As you shop for that new "smart" refrigerator that can do everything including figuring out when you're low on milk, perhaps you should also think about the risk of some mischievous hacker taking control of it and having 5,000 gallons of milk delivered to your door.
Unlikely, yes, but possible. And that's just inconvenient. What about a hacker who unlocks your doors while you're away?
That scenario is real. It has been demonstrated. Security experts have been saying for more than a decade that, in the world of electronic devices, "smart" does not mean secure. They have warned that if security is not made a priority, the convenience provided by those devices will be undermined by cyber criminals.
And most of them say things have gotten even worse since those warnings began, in part due to the explosive growth of consumer devices with embedded computers.
In an interview with PaulDotCom Security Weekly TV this past February, Craig Heffner, a vulnerability researcher with Tactical Network Solutions, put it bluntly. "Go back 15 years in computer security, pick every problem we've had from then to now, and you'll find it in embedded systems," he said.
That would make it a problem growing by orders of magnitude. At a conference on the Internet of Things (IoT) last month, sponsored by the Federal Trade Commission (FTC), the agency's chairwoman, Edith Ramirez, said the 3.5 billion sensors now on the network are expected to grow to trillions within the next decade. Indeed, many of today's new cars already have more than 100 embedded, connected computers.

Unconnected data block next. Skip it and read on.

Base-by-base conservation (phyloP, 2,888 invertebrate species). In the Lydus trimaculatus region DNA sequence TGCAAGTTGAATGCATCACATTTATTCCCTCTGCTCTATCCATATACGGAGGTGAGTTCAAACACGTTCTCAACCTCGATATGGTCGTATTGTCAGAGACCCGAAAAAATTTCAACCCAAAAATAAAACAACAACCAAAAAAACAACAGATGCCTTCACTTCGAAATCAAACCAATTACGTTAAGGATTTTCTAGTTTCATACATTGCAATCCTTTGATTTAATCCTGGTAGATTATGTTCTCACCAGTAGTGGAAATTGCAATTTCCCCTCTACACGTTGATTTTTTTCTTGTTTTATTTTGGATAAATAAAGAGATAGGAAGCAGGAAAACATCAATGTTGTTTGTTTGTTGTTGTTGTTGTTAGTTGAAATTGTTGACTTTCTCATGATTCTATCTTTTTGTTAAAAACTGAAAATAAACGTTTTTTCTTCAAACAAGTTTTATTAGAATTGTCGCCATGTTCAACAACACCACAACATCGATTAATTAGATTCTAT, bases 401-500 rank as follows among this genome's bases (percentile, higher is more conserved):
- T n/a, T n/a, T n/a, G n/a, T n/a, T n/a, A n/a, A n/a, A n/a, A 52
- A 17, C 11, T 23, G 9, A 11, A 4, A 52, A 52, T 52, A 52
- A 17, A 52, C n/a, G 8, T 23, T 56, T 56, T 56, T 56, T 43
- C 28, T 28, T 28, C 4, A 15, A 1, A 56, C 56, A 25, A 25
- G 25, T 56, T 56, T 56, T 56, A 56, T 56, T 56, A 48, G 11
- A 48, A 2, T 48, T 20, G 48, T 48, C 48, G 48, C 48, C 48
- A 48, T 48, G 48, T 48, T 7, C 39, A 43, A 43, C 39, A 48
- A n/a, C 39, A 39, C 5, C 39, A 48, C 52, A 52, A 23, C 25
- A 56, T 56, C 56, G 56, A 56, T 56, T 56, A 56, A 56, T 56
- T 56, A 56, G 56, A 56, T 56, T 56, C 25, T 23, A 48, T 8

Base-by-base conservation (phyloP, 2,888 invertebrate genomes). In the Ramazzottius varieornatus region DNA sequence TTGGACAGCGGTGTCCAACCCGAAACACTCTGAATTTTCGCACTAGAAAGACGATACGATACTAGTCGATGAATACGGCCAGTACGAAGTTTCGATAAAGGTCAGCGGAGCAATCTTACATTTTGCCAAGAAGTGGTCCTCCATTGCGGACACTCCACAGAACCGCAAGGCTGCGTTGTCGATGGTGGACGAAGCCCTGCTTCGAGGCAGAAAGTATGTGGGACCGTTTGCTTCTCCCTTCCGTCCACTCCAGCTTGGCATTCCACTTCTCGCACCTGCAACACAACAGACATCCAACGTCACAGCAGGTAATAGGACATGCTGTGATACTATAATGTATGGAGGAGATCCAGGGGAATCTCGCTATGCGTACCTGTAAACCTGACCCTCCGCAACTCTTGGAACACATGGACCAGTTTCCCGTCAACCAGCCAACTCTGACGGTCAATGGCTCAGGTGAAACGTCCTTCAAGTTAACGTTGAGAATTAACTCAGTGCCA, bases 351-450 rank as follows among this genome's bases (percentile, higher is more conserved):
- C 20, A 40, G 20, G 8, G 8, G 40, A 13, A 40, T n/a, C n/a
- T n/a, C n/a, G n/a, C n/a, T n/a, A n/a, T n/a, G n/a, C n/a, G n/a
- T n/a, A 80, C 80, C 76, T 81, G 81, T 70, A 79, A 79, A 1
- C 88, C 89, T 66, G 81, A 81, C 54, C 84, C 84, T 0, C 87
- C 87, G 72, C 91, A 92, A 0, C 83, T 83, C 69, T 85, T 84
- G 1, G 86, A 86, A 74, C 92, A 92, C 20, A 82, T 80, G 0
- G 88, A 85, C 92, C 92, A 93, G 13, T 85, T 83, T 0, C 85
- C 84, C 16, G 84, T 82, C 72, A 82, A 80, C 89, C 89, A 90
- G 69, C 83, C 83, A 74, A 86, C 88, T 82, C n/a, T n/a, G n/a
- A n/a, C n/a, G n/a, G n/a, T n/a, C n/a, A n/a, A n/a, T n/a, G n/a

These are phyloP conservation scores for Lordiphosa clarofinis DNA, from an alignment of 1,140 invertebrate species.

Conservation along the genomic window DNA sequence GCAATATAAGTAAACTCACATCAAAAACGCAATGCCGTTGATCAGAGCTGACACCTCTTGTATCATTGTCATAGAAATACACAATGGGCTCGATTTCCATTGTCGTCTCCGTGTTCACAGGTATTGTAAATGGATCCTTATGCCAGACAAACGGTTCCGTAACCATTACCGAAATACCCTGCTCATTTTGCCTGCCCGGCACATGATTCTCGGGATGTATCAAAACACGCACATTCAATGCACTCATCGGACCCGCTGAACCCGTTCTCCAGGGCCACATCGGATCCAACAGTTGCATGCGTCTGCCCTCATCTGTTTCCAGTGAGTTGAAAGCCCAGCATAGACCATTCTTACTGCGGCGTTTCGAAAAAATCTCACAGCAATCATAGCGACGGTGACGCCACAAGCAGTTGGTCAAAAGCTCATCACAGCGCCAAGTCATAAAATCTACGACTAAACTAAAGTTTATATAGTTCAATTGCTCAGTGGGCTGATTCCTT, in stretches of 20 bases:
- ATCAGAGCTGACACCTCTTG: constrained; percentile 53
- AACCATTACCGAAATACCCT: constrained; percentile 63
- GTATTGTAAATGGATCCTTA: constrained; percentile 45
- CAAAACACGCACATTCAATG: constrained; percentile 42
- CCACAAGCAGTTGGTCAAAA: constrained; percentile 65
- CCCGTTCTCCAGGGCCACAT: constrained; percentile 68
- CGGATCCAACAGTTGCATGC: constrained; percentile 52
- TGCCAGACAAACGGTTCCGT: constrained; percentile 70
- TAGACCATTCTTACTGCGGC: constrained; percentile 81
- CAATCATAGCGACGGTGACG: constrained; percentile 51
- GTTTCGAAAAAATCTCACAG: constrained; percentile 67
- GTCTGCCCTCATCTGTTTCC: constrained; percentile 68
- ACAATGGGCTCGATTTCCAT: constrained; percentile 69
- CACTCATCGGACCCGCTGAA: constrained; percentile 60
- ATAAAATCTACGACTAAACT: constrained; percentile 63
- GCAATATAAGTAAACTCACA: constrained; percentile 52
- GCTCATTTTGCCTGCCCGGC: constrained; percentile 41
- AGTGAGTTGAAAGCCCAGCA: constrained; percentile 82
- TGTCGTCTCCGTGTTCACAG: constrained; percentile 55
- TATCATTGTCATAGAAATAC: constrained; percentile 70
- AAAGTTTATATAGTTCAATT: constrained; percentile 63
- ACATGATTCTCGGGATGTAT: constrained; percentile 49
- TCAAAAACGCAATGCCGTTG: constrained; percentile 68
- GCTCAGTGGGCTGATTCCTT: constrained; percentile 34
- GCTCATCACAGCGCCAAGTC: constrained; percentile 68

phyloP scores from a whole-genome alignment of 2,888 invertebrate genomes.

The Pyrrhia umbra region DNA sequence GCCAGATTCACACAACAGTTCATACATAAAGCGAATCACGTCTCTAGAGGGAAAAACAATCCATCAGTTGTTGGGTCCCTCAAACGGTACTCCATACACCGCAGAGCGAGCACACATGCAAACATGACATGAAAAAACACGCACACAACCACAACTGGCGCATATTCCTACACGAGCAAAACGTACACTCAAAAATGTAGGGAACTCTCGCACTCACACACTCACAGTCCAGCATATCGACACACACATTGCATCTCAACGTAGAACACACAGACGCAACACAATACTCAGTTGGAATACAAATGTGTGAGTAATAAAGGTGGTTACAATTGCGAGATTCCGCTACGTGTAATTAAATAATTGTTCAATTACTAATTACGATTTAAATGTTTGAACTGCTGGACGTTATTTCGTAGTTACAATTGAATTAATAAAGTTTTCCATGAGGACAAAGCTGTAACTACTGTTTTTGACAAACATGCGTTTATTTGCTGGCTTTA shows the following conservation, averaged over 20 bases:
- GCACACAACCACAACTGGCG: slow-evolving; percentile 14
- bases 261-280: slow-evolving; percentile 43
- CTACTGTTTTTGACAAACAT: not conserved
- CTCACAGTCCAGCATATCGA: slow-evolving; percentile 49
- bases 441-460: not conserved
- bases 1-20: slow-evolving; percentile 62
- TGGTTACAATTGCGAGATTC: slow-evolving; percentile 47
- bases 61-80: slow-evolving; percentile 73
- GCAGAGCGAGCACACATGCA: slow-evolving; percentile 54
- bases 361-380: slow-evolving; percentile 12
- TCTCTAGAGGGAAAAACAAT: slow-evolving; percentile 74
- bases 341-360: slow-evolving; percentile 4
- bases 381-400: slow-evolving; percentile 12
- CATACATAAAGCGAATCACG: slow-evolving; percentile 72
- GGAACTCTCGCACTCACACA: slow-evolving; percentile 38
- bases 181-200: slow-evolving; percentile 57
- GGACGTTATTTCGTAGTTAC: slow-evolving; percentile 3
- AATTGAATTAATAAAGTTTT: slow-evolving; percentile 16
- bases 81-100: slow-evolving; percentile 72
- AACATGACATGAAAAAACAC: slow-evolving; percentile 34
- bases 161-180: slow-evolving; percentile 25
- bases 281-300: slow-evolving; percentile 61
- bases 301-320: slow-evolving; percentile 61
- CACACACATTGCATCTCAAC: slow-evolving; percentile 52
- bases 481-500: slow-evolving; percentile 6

"Five years ago, more things than people connected to Internet," she said. "By 2020, 90% of all cars will have some kind of vehicle platform, up from 10% today. By 2015, there will be 25 billion things hooked to the Internet. By 2020, that will grow to 50 billion. In the consumer market, smart devices will track our health, help us remotely monitor an aging family member, reduce our utility bills and tell us we're out of milk."
But all that, she said, will come with "undeniable" privacy and security risks. In response, she said, the stance of the FTC is that, "companies need to build security into their products, no exceptions."
Perhaps some day. But according to most experts, the opposite is true — the exception is a smart product that actually has security as a key component. Heffner, who appeared on a panel discussing the "connected home" at the FTC conference, contended that, "consumer devices typically don't have any security, at least not by today's standards."
In an interview, Heffner said the biggest reason for that is because, "people don't make purchasing decisions based on the security of a product. They do it based on the product's features, looks and price. Why in the world would a company spend time and money on something that users don't care about and will never see?"
Sign up for CIO Asia eNewsletters.